Broadway’s ‘MJ The Musical’ analyzes Joe Jackson’s polarizing influence on the King of Pop
REVIEW: The musical about the life and work of the late singer/songwriter Michael Jackson illustrates how his father was the biggest influence on his life, for better or worse.
Michael Jackson was one of the most universally beloved recording artists of all time. He was also one of the most complex, enigmatic, and ridiculed figures in world history. To reconcile the fascinating polarity of a man who appeared painfully shy offstage, and yet, was an utterly supernatural performer on stage is quite the challenge.
MJ The Musical, opening at the Neil Simon Theater on Tuesday in New York, has the mammoth task of commemorating the artistic legacy of the King of Pop, while addressing the inner demons that tormented him. Not an easy balance for a Broadway musical to accomplish, considering the amount of Jackson psychoanalysis there is to unpack.
What director and choreographer Christopher Wheeldon had to do was to find the right mix of triumph, light-heartedness, emotion, and pathos all while incorporating Jackson’s music to advance the story. For the most part, he achieves that.
The storyline follows Jackson, played principally by Myles Frost, going through rehearsals for his 1992 Dangerous World Tour, as he’s being followed by a TV reporter, Rachel, (Whitney Bashor), and her cameraman, Alejandro (Gabriel Ruiz), for a story. We see how Rachel slowly tries to chip away at Jackson to get a story beyond a mere fluff piece.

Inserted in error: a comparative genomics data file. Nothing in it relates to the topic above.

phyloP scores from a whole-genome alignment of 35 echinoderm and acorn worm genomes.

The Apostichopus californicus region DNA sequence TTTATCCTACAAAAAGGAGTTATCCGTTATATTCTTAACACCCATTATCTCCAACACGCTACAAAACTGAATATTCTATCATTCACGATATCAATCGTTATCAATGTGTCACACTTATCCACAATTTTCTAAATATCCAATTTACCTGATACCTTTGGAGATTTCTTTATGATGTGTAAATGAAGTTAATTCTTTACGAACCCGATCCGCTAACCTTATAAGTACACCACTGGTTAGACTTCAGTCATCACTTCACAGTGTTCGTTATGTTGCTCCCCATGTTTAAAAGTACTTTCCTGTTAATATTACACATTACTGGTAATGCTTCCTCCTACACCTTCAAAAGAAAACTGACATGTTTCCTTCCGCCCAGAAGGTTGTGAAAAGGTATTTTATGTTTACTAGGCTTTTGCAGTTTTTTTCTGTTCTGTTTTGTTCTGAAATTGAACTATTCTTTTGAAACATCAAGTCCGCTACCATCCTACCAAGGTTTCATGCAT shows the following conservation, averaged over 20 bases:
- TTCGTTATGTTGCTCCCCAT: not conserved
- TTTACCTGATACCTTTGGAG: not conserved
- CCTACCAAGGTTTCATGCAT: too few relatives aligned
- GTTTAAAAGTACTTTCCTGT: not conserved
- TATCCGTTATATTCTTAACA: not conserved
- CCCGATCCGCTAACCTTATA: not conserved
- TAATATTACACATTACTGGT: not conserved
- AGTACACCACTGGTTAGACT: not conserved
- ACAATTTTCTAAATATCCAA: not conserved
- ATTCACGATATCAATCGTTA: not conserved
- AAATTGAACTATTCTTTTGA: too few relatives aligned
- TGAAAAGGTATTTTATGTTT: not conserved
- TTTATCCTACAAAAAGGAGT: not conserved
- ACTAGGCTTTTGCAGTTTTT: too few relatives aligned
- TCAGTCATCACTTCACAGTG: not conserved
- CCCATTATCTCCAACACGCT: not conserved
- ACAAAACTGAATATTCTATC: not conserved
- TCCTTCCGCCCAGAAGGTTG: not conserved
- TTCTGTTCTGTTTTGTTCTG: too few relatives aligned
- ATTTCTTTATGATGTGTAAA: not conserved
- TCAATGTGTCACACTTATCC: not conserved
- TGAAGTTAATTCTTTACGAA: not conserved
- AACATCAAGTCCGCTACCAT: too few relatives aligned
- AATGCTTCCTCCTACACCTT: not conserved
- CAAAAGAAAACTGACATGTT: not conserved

Frost nails Jackson’s soft-spoken, slightly country speech, and he’s even better in his fluid embodiment of Jackson’s signature, improvisational dance moves. He’s wonderfully appealing, capturing Jackson’s playful way of deflecting hard topics with his management team while expressing serious demands with love and tenderness.
With little exception, Frost can sing Jackson’s songs like “Keep The Faith,” “She’s Out of My Life” and “Human Nature” in their original key, which is very good news for fans. Wheeldon’s choreography throughout is cheerful and grand. However, he could have done a better job of incorporating Jackson’s music video choreography into the corresponding numbers.
The storyline tackles uncomfortable subjects surrounding Jackson, particularly his painkiller addiction. Alienating questions from the press about rumors and expectations of exceeding past achievements are also incorporated. Although it addresses the allegations surrounding his friendships with children, it’s fleeting and implied.
Amazingly, that’s not what’s driving Jackson’s story here.
Two-time Pulitzer Prize-winning playwright Lynn Nottage, who wrote the book, built the show’s narrative around the idea that Jackson’s peerless work ethic, show business acumen and guarded, immovable sense of pressure and distrust, all come from the same source: his father, Joe Jackson.
Nottage tells the story through a linear, somewhat impressionistic, and voyeuristic vantage point that allows Jackson to live in the moment as a music superstar trying to build the biggest concert tour of all time while looking back on how the actions of the past, perpetuated chiefly by his father, molded him into the man he eventually became.